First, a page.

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Post traumatic stress disorder and vietnam veterans

On May 7, 1975, President Gerald R. Its findings became the empirical basis for many policy changes on veterans health. Based on peer review, it was designed, implemented, analyzed, and interpreted by a multidisciplinary team of health and mental health professionals from Abt Associates a leading health and social post traumatic stress disorder and vietnam veterans research firm and the Department of Psychiatry at New York University.

That group included three co-principal investigators from the first study. The research team submitted the new study to the VA in December 2013. The VA shared the findings with Congress in August 2014. For theater veterans, warzone stress exposure and other combat-related experiences were assessed in the original NVVRS during hour-long interviews. Dimensions of warzone stress included combat exposure, abusive violence, deprivation, loss of meaning, prisoner of war status, and exposure to the wounded and dead.

A quarter of theater veterans living today reported high levels of warzone stress exposure, versus low to moderate for the others. In both studies, all veterans were assessed for postwar physical and mental health problems. Some veterans also were interviewed by experienced mental health clinicians, who focused on PTSD, major depression, and substance abuse.

Of the 1, 839 veterans who were eligible, 1, 450 participated in one or more components, a response rate of 79 percent. Because more than twenty years had passed when the follow-up began, the initial challenge was to locate the NVVRS participants.

  • Male and female theater veterans whose PTSD symptoms remained elevated or worsened over time were more likely to report recent VA outpatient service use than those with low symptom levels;
  • That group included three co-principal investigators from the first study.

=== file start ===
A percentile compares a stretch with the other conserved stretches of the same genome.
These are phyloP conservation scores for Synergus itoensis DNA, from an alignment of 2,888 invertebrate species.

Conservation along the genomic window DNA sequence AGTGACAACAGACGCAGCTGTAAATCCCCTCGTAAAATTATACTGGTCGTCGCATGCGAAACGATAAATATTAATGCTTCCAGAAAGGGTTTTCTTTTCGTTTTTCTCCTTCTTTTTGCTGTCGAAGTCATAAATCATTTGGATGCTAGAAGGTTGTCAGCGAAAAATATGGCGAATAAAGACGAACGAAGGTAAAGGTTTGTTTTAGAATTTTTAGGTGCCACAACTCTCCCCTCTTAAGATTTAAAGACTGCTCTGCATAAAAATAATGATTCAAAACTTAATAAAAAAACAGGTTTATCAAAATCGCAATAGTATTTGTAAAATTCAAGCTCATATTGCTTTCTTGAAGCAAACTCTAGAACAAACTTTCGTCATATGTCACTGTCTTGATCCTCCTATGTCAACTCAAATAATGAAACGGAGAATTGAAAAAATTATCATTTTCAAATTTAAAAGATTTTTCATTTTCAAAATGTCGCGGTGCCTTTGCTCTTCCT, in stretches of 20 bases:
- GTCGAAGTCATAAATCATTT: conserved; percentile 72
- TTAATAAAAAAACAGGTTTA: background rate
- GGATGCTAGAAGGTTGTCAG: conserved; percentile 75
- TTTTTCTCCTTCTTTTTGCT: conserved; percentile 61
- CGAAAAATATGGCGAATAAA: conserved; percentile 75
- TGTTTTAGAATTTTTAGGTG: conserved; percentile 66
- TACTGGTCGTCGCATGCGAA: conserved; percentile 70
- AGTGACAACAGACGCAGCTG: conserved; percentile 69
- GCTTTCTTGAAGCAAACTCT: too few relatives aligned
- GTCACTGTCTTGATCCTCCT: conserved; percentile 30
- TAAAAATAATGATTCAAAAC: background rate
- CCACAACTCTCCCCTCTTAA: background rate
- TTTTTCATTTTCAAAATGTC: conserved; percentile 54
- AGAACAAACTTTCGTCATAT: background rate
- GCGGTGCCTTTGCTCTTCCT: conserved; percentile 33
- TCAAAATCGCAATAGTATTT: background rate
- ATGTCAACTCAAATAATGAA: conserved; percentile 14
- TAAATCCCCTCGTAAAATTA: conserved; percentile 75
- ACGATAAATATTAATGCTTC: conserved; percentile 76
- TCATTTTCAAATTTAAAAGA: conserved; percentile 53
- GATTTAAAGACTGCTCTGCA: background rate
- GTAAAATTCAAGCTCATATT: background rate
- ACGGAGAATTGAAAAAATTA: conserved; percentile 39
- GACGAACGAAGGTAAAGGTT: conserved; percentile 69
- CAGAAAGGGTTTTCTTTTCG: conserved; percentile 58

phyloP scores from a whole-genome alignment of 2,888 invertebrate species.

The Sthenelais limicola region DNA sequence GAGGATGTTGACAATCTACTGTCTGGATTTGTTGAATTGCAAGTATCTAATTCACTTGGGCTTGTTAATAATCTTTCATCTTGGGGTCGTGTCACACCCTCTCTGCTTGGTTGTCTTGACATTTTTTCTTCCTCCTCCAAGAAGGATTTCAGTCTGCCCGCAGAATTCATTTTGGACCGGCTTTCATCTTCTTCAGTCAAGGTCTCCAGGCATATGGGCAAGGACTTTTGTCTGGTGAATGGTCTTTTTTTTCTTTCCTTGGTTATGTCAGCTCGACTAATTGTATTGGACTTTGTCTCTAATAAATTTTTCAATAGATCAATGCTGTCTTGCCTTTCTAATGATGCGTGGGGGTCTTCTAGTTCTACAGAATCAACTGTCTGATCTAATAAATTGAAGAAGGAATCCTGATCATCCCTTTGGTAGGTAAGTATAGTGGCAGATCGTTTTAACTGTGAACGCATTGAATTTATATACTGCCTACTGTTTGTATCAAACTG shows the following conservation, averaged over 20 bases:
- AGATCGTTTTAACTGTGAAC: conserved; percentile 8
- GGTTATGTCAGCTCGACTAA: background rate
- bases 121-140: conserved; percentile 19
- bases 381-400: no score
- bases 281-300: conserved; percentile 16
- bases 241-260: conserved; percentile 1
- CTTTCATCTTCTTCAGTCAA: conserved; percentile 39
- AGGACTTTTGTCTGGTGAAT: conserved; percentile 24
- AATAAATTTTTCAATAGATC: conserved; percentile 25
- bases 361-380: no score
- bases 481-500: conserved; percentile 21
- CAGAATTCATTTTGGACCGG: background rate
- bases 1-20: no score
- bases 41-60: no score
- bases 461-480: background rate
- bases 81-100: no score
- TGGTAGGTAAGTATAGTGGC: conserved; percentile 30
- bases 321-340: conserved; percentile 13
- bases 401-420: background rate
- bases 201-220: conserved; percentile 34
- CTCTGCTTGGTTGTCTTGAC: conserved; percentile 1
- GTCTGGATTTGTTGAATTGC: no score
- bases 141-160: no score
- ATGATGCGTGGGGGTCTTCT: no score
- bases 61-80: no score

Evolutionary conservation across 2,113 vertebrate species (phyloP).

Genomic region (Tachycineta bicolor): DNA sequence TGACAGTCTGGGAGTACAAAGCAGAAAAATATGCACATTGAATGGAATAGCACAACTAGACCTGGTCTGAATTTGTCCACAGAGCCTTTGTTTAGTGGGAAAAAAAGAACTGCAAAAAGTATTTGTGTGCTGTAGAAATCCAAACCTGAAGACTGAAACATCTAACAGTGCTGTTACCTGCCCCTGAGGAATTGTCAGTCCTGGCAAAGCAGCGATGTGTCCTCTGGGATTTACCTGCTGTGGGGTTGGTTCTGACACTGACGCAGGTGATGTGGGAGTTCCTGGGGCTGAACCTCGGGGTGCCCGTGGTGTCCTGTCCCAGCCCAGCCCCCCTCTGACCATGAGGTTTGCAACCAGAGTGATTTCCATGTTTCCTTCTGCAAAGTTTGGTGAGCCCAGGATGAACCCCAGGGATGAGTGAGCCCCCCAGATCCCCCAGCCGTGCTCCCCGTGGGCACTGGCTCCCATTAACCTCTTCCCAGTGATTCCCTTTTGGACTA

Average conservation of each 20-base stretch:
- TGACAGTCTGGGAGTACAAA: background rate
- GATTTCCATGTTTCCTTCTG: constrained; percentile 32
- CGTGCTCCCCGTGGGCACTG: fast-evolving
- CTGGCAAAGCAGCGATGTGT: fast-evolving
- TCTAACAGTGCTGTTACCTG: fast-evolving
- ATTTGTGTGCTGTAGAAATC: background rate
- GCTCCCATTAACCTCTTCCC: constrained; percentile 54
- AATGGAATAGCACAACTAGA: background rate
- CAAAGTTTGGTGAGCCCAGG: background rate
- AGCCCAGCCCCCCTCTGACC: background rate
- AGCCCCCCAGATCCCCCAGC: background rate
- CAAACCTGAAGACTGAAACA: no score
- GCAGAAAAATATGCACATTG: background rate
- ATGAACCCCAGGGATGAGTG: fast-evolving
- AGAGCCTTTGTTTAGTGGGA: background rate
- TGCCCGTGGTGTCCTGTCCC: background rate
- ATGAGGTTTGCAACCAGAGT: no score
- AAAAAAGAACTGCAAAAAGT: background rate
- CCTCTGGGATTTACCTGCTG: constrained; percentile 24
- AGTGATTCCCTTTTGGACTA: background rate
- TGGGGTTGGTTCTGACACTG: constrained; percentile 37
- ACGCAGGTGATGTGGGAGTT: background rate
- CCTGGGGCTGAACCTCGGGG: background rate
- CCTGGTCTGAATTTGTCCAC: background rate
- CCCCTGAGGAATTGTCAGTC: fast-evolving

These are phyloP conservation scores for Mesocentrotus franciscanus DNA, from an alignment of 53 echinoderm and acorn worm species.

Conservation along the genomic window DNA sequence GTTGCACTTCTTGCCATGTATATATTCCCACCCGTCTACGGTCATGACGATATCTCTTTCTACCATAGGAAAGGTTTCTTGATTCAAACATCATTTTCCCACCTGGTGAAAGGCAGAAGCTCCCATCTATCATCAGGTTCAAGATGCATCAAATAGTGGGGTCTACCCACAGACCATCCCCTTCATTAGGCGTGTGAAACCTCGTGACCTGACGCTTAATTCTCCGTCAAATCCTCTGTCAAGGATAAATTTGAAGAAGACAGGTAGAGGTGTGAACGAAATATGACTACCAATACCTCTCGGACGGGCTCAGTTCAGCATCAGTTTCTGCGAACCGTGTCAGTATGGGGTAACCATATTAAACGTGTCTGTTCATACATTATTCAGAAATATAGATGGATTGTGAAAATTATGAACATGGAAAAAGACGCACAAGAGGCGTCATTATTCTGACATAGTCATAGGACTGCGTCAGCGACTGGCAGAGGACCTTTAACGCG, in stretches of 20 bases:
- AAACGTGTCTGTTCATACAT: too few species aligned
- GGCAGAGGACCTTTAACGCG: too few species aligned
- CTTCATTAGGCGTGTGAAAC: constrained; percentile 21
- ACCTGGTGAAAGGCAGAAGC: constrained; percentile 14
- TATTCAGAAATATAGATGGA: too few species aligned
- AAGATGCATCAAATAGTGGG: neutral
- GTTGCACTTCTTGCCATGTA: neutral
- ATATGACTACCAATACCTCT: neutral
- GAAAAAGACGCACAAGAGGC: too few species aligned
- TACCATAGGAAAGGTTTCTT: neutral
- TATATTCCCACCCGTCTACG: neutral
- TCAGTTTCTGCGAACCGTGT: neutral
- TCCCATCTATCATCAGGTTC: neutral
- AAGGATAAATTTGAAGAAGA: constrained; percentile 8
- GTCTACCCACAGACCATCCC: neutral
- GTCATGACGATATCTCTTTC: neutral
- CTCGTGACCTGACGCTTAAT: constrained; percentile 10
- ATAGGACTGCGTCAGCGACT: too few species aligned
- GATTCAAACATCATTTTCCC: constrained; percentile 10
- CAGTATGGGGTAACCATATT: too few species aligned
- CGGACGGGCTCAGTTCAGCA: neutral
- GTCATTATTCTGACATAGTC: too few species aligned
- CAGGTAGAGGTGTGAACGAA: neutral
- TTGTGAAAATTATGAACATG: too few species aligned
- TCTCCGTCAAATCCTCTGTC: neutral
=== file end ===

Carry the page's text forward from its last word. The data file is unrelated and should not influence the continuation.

We checked two national death registries and found that, as of April 2011, 428 of the 2, 348 participants had died. Death certificate information indicated that the majority of deaths were due to chronic and non-communicable diseases 78.

Analyses of these data indicate that male theater veterans who had PTSD in 1987 were nearly twice as likely to have died compared to those who did not have PTSD, and that male and female theater veterans with high exposure to warzone stress were also nearly twice as likely to have died than those with low or moderate warzone stress exposure.

A study of post traumatic stress disorder in Vietnam veterans.

The average age of the living Vietnam theater veterans as of 2013 was 67. Twenty-eight percent of all living theater veterans were high school graduates; 38. Among theater veterans, more women than men completed college 69.

More than half 58. The household income of the majority of theater veterans supported two people 63. Female theater veterans were twice as likely as their male counterparts to support only one person with their household income. Male theater veterans were more likely to support two to four people. Based on these rates, we estimate that some 283, 000 male and 400 female theater veterans had warzone PTSD in 2012-13, forty or more years after their wartime service.

We also examined changes in PTSD symptom patterns from the late 1980s to the second assessment in 2012-13 by creating four categories of change: We found that 75 percent of theater veterans reported low symptom levels at both times, 5 percent reported decreasing symptom levels, 13 percent reported increasing levels, and 7 percent reported consistently post traumatic stress disorder and vietnam veterans symptom levels at both times.

People with PTSD often meet criteria for other psychiatric disorders, particularly depression and substance abuse disorders.

  • Veteran suicide and veterans dealing with major mental health issues is a massive problem, and it's pervasive across military and veteran communities the world over;
  • We went to a little suburban cafe - and they had run out of bread rolls;
  • At first the change is subtle, developing until it occurs more commonly and more rapidly;
  • Triggers are not just physical prompts, but can also be emotional, occurring when the individual is placed in a situation where the same emotion is experienced;